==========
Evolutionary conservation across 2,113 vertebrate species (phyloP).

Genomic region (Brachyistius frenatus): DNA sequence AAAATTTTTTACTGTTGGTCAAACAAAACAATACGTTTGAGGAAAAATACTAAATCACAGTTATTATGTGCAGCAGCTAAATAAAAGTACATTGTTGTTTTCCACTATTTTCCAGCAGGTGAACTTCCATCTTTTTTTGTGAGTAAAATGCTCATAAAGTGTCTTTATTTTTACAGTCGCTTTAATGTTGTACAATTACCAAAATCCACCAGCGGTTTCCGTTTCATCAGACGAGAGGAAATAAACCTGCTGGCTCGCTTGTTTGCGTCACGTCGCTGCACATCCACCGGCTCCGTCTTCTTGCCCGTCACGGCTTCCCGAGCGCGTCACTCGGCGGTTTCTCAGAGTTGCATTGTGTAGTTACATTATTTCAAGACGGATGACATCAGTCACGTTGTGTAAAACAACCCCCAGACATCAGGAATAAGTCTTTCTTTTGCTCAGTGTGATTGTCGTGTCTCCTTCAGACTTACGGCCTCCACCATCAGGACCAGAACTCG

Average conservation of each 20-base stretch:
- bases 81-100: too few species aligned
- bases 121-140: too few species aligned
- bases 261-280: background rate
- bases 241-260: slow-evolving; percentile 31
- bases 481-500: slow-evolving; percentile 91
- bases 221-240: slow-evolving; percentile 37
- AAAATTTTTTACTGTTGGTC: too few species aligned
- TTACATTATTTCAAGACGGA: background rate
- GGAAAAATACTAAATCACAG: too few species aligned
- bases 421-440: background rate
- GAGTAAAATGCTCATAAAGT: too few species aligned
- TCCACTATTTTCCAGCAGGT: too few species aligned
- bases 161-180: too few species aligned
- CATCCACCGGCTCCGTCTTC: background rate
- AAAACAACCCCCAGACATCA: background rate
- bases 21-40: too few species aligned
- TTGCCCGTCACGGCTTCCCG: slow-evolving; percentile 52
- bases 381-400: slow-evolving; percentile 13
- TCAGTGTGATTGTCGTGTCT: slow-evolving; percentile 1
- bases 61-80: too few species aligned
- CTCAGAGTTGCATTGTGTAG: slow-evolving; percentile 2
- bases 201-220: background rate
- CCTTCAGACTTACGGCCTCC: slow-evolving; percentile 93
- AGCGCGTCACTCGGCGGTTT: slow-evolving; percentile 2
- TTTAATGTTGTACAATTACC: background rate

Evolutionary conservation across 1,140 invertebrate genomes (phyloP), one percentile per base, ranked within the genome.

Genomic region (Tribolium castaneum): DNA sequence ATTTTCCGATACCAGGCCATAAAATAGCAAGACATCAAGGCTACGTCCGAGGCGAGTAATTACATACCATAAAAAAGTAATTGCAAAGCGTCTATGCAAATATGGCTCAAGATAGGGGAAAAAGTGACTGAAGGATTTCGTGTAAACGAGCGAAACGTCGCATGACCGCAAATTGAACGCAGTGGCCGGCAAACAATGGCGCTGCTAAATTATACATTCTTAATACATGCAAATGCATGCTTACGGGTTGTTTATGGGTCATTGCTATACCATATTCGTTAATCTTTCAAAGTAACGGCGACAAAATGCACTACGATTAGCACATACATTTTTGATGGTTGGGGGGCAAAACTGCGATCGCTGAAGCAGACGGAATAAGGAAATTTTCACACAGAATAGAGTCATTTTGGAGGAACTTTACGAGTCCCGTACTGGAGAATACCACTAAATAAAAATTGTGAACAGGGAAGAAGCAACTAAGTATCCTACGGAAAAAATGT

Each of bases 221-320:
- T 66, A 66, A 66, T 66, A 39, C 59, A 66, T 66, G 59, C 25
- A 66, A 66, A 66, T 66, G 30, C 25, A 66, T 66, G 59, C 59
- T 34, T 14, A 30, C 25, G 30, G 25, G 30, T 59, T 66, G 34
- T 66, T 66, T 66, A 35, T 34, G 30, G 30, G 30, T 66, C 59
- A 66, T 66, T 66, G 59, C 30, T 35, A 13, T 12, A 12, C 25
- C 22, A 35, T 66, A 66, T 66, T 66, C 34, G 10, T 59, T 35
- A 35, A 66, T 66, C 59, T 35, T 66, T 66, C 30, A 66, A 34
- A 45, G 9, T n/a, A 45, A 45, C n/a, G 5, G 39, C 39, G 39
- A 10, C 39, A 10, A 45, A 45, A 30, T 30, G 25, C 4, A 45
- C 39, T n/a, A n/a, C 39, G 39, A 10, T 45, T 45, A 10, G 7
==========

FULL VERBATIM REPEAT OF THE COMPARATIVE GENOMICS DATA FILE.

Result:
Evolutionary conservation across 2,113 vertebrate species (phyloP).

Genomic region (Brachyistius frenatus): DNA sequence AAAATTTTTTACTGTTGGTCAAACAAAACAATACGTTTGAGGAAAAATACTAAATCACAGTTATTATGTGCAGCAGCTAAATAAAAGTACATTGTTGTTTTCCACTATTTTCCAGCAGGTGAACTTCCATCTTTTTTTGTGAGTAAAATGCTCATAAAGTGTCTTTATTTTTACAGTCGCTTTAATGTTGTACAATTACCAAAATCCACCAGCGGTTTCCGTTTCATCAGACGAGAGGAAATAAACCTGCTGGCTCGCTTGTTTGCGTCACGTCGCTGCACATCCACCGGCTCCGTCTTCTTGCCCGTCACGGCTTCCCGAGCGCGTCACTCGGCGGTTTCTCAGAGTTGCATTGTGTAGTTACATTATTTCAAGACGGATGACATCAGTCACGTTGTGTAAAACAACCCCCAGACATCAGGAATAAGTCTTTCTTTTGCTCAGTGTGATTGTCGTGTCTCCTTCAGACTTACGGCCTCCACCATCAGGACCAGAACTCG

Average conservation of each 20-base stretch:
- bases 81-100: too few species aligned
- bases 121-140: too few species aligned
- bases 261-280: background rate
- bases 241-260: slow-evolving; percentile 31
- bases 481-500: slow-evolving; percentile 91
- bases 221-240: slow-evolving; percentile 37
- AAAATTTTTTACTGTTGGTC: too few species aligned
- TTACATTATTTCAAGACGGA: background rate
- GGAAAAATACTAAATCACAG: too few species aligned
- bases 421-440: background rate
- GAGTAAAATGCTCATAAAGT: too few species aligned
- TCCACTATTTTCCAGCAGGT: too few species aligned
- bases 161-180: too few species aligned
- CATCCACCGGCTCCGTCTTC: background rate
- AAAACAACCCCCAGACATCA: background rate
- bases 21-40: too few species aligned
- TTGCCCGTCACGGCTTCCCG: slow-evolving; percentile 52
- bases 381-400: slow-evolving; percentile 13
- TCAGTGTGATTGTCGTGTCT: slow-evolving; percentile 1
- bases 61-80: too few species aligned
- CTCAGAGTTGCATTGTGTAG: slow-evolving; percentile 2
- bases 201-220: background rate
- CCTTCAGACTTACGGCCTCC: slow-evolving; percentile 93
- AGCGCGTCACTCGGCGGTTT: slow-evolving; percentile 2
- TTTAATGTTGTACAATTACC: background rate

Evolutionary conservation across 1,140 invertebrate genomes (phyloP), one percentile per base, ranked within the genome.

Genomic region (Tribolium castaneum): DNA sequence ATTTTCCGATACCAGGCCATAAAATAGCAAGACATCAAGGCTACGTCCGAGGCGAGTAATTACATACCATAAAAAAGTAATTGCAAAGCGTCTATGCAAATATGGCTCAAGATAGGGGAAAAAGTGACTGAAGGATTTCGTGTAAACGAGCGAAACGTCGCATGACCGCAAATTGAACGCAGTGGCCGGCAAACAATGGCGCTGCTAAATTATACATTCTTAATACATGCAAATGCATGCTTACGGGTTGTTTATGGGTCATTGCTATACCATATTCGTTAATCTTTCAAAGTAACGGCGACAAAATGCACTACGATTAGCACATACATTTTTGATGGTTGGGGGGCAAAACTGCGATCGCTGAAGCAGACGGAATAAGGAAATTTTCACACAGAATAGAGTCATTTTGGAGGAACTTTACGAGTCCCGTACTGGAGAATACCACTAAATAAAAATTGTGAACAGGGAAGAAGCAACTAAGTATCCTACGGAAAAAATGT

Each of bases 221-320:
- T 66, A 66, A 66, T 66, A 39, C 59, A 66, T 66, G 59, C 25
- A 66, A 66, A 66, T 66, G 30, C 25, A 66, T 66, G 59, C 59
- T 34, T 14, A 30, C 25, G 30, G 25, G 30, T 59, T 66, G 34
- T 66, T 66, T 66, A 35, T 34, G 30, G 30, G 30, T 66, C 59
- A 66, T 66, T 66, G 59, C 30, T 35, A 13, T 12, A 12, C 25
- C 22, A 35, T 66, A 66, T 66, T 66, C 34, G 10, T 59, T 35
- A 35, A 66, T 66, C 59, T 35, T 66, T 66, C 30, A 66, A 34
- A 45, G 9, T n/a, A 45, A 45, C n/a, G 5, G 39, C 39, G 39
- A 10, C 39, A 10, A 45, A 45, A 30, T 30, G 25, C 4, A 45
- C 39, T n/a, A n/a, C 39, G 39, A 10, T 45, T 45, A 10, G 7